A moose in distress in the Shediac River in Shediac, N.B., was rescued by some quick-thinking firefighters Saturday.
The 240-kilogram female moose became stuck while trying to cross the ice-covered river.
“It was stuck in the ice, I would say about 25-30 feet from the shore,” said Julien Boudreau, a firefighter with the Shediac Fire Department, who was part of the rescue effort.
“There was a few holes between it and the other side of the shore, so it looked as if she had tried to cross and went through a few times and was able to get part ways across, but probably got tired by three-quarters of the way across and that’s where we found her.”
Boudreau said they then did a risk assessment to determine whether it was safe to go onto the thin ice then, with the help of the Department of Natural Resources (DNR) and the RCMP, they began the process of freeing the moose.
“We made a channel from the moose to the shore by breaking up the ice, that way the animal is able to. Once we broke around the animal she sunk into the bottom and stand on his own feet on the bottom of the water,” Boudreau said.
They left the moose standing in the water for about 20 minutes so it could regain strength, then started to encourage her along to shore, where she then took off into the woods.
Boudreau said this was a first time they’ve rescued a moose — they’ve rescued other animals like deer and birds in the past.
Why take the risk to rescue the moose?
Despite the moose being rather docile throughout the rescue efforts, posing no threat to the firefighters — the crew still went out onto thin ice to help her.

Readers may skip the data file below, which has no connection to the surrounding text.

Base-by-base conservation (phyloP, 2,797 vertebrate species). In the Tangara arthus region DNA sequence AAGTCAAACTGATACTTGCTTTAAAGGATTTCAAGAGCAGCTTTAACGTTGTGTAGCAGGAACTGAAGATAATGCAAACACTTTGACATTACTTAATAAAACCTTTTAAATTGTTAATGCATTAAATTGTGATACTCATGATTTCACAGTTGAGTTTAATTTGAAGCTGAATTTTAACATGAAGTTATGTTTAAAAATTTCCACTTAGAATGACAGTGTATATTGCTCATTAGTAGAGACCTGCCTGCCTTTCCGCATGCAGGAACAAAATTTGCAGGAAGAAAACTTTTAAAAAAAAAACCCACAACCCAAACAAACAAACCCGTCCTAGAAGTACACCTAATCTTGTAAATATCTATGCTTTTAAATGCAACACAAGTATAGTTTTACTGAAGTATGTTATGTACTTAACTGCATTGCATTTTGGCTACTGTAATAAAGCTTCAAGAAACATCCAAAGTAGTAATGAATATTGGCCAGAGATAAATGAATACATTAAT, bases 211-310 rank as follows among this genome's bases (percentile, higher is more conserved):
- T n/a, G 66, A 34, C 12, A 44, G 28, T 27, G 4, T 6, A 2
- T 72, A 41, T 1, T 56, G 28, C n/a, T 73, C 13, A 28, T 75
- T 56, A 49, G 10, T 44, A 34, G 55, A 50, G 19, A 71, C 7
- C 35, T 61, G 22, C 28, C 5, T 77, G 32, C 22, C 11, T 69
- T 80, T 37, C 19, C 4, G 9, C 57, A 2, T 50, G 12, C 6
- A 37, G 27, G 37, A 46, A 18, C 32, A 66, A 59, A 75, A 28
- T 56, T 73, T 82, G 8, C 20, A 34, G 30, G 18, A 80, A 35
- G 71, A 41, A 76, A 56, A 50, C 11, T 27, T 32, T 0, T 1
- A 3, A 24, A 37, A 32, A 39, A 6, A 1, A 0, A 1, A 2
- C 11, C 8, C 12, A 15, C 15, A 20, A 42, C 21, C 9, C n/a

Boudreau said deciding to take that chance is a part of their risk assessment.
“We have to assess the risk of not doing it as well, because if we don’t go, chances are that somebody else will go, and that somebody may not have the expertise or experience of going on thin ice and may not be equipped to do so,” Boudreau said.
Boudreau said that if a bystander had gone in to help the moose and fell through the ice too, their risk assessment would have quickly changed.
Thanks to coaching from DNR, Boudreau said firefighters were able to rescue the moose without aggravating her or making her stressed, and kept a safe distance from her while working.
“We have the expertise for going on the ice, but we don’t have the expertise that they have in terms of the animal’s reaction to us,” he said.
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